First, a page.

Dr. Fieldmouse and the Frog


A little fieldmouse doctor
Shook his furry head
And tweaked his whiskers anxiously
As thoughtfully he said,
“It’s sad that cars are limited
To people—yes, indeed—
And can’t be had by fieldmice
No matter what the need.
For here I am a doctor
With shoes so worn and thin
That I have trouble keeping
My little toes within.
Now if I had a car to drive,
I’d feel quite safe and grand—
But oh, alas, there are no cars
In all of Fieldmouse Land.
But still I must keep going
To make my calls, you see.
Oh, dear! I really cannot tell
What’s to become of me.”
He then picked up his little bag
And pulled his high hat down
And scurried on a little path
That led to Fieldmouse Town.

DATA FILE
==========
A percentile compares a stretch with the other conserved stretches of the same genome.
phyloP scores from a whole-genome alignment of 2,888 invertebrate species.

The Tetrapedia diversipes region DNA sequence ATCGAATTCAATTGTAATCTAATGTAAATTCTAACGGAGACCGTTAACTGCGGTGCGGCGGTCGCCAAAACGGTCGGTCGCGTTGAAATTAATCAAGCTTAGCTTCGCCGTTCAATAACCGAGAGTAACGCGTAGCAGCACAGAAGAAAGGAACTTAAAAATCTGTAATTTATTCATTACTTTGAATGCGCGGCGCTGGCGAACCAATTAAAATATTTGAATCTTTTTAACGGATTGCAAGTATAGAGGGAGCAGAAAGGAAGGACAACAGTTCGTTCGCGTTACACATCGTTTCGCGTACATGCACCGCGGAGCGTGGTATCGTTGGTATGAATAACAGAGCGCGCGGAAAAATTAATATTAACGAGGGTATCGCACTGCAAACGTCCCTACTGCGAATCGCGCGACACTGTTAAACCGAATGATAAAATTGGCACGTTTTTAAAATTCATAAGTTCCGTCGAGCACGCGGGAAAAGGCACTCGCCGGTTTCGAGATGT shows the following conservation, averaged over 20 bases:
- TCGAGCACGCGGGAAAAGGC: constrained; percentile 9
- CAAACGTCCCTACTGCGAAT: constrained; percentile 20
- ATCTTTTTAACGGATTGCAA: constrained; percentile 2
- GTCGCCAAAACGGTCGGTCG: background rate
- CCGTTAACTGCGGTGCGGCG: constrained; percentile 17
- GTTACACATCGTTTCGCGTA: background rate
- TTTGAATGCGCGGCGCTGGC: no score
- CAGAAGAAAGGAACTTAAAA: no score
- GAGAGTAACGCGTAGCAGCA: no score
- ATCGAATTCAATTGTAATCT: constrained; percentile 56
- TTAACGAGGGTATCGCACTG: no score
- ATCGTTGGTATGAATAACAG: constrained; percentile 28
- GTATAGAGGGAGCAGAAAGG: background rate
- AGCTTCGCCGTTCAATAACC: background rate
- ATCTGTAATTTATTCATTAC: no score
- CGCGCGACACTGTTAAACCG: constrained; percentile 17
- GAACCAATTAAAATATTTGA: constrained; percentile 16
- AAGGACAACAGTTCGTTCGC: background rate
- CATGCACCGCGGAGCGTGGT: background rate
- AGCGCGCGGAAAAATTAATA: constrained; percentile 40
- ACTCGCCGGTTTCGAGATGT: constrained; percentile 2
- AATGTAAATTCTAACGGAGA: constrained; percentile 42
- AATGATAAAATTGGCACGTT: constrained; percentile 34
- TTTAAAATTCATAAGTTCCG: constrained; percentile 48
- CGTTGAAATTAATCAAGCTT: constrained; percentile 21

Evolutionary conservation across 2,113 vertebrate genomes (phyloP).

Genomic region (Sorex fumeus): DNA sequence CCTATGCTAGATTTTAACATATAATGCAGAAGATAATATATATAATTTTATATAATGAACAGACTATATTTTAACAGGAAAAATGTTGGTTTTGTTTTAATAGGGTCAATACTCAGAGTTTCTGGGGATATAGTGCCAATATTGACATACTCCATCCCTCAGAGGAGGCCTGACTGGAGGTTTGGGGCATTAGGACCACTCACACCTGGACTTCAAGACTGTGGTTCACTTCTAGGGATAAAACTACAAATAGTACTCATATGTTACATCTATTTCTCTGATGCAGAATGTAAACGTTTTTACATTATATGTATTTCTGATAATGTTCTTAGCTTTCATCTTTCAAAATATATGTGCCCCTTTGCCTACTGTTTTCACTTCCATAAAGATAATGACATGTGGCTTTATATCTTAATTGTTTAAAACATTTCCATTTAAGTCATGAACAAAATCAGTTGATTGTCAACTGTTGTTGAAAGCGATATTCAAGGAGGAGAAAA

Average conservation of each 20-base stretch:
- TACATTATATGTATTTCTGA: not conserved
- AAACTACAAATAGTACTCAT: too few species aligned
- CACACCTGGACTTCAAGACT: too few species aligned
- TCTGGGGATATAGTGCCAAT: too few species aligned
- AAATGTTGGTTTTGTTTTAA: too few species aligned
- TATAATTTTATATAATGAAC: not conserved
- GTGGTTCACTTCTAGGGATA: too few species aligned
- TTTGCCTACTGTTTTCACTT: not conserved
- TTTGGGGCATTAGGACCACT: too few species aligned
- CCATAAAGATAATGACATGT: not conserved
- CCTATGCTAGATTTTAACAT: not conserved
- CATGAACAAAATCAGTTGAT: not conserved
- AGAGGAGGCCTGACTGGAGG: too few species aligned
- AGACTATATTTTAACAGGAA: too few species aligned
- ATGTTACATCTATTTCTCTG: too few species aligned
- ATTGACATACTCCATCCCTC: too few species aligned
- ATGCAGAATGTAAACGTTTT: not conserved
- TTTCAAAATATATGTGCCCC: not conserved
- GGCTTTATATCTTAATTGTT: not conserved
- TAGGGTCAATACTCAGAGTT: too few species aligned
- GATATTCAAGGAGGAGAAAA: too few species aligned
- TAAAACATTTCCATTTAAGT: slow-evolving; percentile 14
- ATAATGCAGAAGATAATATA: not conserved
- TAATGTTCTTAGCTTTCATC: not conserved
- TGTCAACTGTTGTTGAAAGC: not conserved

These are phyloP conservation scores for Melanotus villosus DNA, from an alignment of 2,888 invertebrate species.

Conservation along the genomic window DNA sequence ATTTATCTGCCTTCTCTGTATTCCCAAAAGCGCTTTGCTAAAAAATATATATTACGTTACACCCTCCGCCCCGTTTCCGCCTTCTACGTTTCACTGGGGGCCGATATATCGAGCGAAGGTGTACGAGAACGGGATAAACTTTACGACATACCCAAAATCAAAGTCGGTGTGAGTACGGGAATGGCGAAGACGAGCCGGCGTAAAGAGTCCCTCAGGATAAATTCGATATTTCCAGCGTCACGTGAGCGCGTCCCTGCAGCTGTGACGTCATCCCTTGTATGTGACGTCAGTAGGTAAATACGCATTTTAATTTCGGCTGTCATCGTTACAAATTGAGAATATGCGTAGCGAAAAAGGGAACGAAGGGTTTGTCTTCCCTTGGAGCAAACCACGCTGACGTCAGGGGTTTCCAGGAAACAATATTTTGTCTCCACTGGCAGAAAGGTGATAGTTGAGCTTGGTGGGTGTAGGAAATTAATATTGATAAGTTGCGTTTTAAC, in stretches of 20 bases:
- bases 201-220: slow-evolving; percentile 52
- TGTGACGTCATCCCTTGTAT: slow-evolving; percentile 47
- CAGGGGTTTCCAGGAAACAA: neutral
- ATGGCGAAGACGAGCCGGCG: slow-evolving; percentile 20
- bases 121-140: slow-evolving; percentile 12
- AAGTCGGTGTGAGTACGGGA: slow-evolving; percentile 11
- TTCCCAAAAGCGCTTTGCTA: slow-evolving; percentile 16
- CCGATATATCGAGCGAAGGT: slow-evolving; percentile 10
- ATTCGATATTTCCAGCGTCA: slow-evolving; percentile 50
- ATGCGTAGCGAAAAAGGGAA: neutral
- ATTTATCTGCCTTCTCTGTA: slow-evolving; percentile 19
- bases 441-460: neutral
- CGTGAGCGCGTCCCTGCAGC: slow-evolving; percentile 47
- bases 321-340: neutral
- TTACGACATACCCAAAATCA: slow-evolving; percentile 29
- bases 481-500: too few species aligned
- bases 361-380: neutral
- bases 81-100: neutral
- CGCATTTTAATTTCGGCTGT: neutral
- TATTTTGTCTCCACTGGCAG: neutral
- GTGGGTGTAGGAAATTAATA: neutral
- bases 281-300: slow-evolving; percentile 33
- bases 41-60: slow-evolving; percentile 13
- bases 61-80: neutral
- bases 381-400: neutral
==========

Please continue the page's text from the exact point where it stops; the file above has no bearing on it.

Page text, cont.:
He hadn’t traveled very far
Before he met a frog
Blinking in the sunshine
On a pussy-willow log.
The froggy spoke politely
And bowed his old green head,
“How do you do, good doctor?
I just heard what you said.
And if you’d like my services,
You’re welcome as can be,
For I don’t need to walk at all;
I merely hop,” said he.
“And so my shoes are never thin;
My back is strong and wide.
Do climb aboard, dear doctor,
And we’ll be off,” he cried.
The doctor answered, “Mr. Frog,
You fill me with delight!
A doctor seated on a frog
Will be a handsome sight.
And since my job’s important,
I’ll gladly ride with you,
And we will share together
The work there is to do.”
The doctor pushed his little toes
Into each worn-out shoe
And tucked his bag beneath his arm,
And with no more ado
He climbed upon his hopping steed.
The frog went jumpety-jump.
And Doctor Fieldmouse traveled far—
Kerplunk, kerplunk, kerplunk.
He traveled far day in, day out,
And even to this day
They both go hopping on their rounds—
At least so fieldfolk say!

[illustration] Illustrated by Phyllis Luch